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Remembered Today:

THE POPPY


Matthew
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My Cub Scouts will be learning about Remembrance next week and making tissue paper poppies for the memorial in Church.

My understanding is that poppies were one of the first flowers to grow on the battlefields after the battle and that they were then immortalised in McCrae's poem. I don't want to give the lads duff gen so have I got it right?

TIA

M

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As I understand it, poppies grow best in soil that has been well dug up. And bombs do that rather well as we all know.

I read on a website that the association with poppies and the battlefield was not new to the Great War, but had been noted previously in the Napoleonic wars. But I've not found the actual source of that association.

Anyway, there is a colour photo from 1915 (the same year McCrae wrote the poem) showing poppies in French trenches on the site 'The Heritage of the Great War'. You can see it here with the tag: "French trench with a donkey and poppies

This is the only color picture known to show poppies on the battlefield.

The picture is made in 1915 by an official French war photographer. "

If scroll down the menu on the lefthandside of the page you'll get a link to a good write up about the writing of the poem &etc 'John McCrae´s Poppies in Flanders Fields'.

Allie

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Ahoj!

Poppies are "pioneer plants". They are among the first to "move in" where other vegetation has been destroyed.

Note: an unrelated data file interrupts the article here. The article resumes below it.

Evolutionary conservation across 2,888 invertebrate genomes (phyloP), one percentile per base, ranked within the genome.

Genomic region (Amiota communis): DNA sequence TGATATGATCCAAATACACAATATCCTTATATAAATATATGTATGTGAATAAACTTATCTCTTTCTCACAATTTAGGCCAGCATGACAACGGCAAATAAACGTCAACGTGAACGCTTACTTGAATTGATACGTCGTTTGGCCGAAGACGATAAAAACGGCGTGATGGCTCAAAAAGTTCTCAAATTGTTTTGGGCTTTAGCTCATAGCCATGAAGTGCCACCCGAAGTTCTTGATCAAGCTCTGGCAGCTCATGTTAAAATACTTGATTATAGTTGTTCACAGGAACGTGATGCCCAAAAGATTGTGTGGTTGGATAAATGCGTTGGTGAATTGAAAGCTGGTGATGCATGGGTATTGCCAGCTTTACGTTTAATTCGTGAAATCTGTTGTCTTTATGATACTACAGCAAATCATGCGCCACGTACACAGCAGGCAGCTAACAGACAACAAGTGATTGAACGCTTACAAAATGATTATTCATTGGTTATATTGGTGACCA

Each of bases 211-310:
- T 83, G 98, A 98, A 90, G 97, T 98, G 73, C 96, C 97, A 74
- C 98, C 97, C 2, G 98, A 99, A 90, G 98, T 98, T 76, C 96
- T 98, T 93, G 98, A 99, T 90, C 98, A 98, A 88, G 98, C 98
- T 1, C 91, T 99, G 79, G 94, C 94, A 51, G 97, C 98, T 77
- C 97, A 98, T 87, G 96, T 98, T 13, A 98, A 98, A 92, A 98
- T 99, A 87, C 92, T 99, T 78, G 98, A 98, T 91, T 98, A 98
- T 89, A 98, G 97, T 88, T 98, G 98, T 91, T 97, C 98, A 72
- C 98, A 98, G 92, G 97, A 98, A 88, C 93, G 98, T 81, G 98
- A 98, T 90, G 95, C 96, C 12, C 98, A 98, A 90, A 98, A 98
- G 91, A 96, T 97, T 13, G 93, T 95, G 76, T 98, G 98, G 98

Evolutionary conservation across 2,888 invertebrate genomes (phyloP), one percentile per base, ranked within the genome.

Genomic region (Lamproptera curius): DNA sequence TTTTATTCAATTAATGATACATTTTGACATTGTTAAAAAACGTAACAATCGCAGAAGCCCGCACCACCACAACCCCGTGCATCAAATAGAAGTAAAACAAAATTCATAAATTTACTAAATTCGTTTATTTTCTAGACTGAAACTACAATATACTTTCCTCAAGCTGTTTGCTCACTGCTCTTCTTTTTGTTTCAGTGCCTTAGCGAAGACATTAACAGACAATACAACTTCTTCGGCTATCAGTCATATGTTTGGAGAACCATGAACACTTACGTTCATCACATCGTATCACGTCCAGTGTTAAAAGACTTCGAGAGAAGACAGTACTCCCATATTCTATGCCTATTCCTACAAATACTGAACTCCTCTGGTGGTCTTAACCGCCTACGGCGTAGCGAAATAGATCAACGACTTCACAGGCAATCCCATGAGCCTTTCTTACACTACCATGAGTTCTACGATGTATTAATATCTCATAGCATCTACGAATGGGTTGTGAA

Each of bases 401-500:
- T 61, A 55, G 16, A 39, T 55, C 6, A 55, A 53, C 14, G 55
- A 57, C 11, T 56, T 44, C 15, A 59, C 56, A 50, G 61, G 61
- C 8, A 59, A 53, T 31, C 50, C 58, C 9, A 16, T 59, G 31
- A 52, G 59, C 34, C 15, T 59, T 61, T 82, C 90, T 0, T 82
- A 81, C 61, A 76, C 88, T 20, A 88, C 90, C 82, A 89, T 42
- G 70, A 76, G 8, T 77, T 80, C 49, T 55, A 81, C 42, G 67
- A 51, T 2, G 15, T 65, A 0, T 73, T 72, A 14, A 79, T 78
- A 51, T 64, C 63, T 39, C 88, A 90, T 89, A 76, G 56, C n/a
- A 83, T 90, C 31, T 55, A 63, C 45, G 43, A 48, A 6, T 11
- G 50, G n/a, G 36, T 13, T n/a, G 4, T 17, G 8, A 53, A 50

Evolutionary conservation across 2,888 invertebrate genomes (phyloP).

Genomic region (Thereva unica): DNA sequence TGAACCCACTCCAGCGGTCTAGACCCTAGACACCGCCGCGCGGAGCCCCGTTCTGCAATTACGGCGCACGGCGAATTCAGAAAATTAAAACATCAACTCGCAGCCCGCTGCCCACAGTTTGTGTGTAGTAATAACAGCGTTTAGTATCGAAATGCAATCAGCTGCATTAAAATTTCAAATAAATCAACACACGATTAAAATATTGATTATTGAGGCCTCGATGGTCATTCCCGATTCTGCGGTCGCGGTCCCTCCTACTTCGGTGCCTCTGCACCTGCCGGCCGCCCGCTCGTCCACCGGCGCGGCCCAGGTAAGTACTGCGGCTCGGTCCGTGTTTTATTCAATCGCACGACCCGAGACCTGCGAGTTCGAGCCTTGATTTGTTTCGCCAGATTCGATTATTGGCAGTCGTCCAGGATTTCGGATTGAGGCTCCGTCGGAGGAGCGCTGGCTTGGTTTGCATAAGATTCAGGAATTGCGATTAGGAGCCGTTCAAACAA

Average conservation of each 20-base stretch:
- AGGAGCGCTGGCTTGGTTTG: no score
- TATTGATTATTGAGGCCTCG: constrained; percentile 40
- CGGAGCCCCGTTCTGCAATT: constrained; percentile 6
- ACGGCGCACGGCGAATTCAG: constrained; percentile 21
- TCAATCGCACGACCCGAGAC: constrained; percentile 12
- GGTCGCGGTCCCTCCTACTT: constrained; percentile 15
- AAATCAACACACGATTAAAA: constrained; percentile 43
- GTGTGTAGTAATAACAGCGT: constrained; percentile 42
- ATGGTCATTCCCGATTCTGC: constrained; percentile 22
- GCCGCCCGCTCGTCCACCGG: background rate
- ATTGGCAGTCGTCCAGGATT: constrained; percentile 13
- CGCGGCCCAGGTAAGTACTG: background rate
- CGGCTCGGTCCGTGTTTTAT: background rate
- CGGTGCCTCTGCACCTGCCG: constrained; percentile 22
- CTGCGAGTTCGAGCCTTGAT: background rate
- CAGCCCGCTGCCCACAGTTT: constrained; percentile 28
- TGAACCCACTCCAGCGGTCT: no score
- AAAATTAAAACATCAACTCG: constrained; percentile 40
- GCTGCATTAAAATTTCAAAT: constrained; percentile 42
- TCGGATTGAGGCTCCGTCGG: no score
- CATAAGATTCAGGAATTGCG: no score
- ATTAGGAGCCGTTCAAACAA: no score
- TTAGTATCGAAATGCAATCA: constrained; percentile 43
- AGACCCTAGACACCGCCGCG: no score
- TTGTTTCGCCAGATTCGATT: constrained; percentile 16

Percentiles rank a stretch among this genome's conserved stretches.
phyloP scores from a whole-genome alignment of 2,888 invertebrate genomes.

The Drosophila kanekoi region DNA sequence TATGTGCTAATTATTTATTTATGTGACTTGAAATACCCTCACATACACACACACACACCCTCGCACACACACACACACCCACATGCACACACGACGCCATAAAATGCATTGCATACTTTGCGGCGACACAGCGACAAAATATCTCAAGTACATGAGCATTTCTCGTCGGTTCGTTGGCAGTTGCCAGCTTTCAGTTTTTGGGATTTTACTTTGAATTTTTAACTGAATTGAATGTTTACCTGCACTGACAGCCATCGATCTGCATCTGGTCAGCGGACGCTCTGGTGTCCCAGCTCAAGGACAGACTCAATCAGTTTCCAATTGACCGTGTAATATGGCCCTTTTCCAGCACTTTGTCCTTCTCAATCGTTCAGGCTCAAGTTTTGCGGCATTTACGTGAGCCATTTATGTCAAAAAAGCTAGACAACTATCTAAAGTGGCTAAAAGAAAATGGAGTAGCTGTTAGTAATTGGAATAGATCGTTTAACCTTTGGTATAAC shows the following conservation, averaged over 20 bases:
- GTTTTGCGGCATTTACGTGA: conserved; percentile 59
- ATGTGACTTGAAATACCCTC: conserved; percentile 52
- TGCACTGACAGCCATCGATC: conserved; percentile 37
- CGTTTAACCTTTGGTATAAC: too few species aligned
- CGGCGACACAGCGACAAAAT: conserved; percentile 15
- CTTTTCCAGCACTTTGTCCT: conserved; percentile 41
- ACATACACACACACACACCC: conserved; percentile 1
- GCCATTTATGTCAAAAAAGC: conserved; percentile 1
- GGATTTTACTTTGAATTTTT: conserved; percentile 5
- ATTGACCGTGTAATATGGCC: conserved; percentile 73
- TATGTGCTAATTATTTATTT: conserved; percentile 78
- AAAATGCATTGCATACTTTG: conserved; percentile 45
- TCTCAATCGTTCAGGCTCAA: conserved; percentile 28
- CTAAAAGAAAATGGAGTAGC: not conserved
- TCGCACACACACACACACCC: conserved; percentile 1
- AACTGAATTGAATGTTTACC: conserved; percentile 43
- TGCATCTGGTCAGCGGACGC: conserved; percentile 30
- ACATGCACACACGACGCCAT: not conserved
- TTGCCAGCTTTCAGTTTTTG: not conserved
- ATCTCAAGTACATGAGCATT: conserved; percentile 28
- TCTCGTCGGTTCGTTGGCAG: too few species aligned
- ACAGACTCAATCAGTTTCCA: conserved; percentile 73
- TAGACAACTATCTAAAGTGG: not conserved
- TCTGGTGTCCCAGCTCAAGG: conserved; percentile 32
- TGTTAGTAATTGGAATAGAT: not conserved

The land at my parent's summerhouse which, before they bought it, used to be a potato field, for the first few years after cultivation ceased was overrun by poppies, before these were edged out by other plants.

My father not being a fan of lawns had let 90% of the land to be reclaimed naturaly :)

Borys

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From a booklet the RBL sent with their collection tin this year:

McCrae's poem (Flanders Fields) was inspired by him seeing them flower every year despite the carnage etc. His poem inspired Moina Michael (American War Secretary) who sold poppies to freinds to raise money for ex servicemen, so starting the tradition.

In 1922 Major George Howson MC founded the Disabled Society and a small factory making artificial ones, which later became the RBL factory.

The 1st RBL Poppy Day was 11-11-1921.

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Your boys may not be interested - but who knows! - that New Zealand doesn't have poppies for Remembrance Day in November. We have them in April, for Anzac Day. And April 25th is when our cubs and scouts and girl guides, together with the Armed Services and Returned Service men and women, march and lay wreaths.

This isn't because we think more about war dead on Anzac Day, but purely because back in 1921, the boat bringing the poppies to New Zealand from France was late, so they saved them to have the following April instead. Australia got their poppies in time, and continue to have poppies in November like they do in the UK and Canada etc... but we've kept the tradition of having them for April 25th.

Allie

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Allie,

Thanks for that.

Chaps,

Are the poppies the same design across the Commonwealth? Do they use them in America and Canada? Lots of questions coming out of this thread; helps me be ready for my smarter Cubs!

M

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Our most recent incarnation is pretty similar to yours I think, Matthew, but without the leaf I saw on the BBC tonight.

Allie

post-13541-1162897299.jpg

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Flicking through the pages of 'BBC History' magazine whilst sitting in the dentists(arrggghhh!!!) this morning I came across the following article and thought it would be OK to post here, cheers, Jon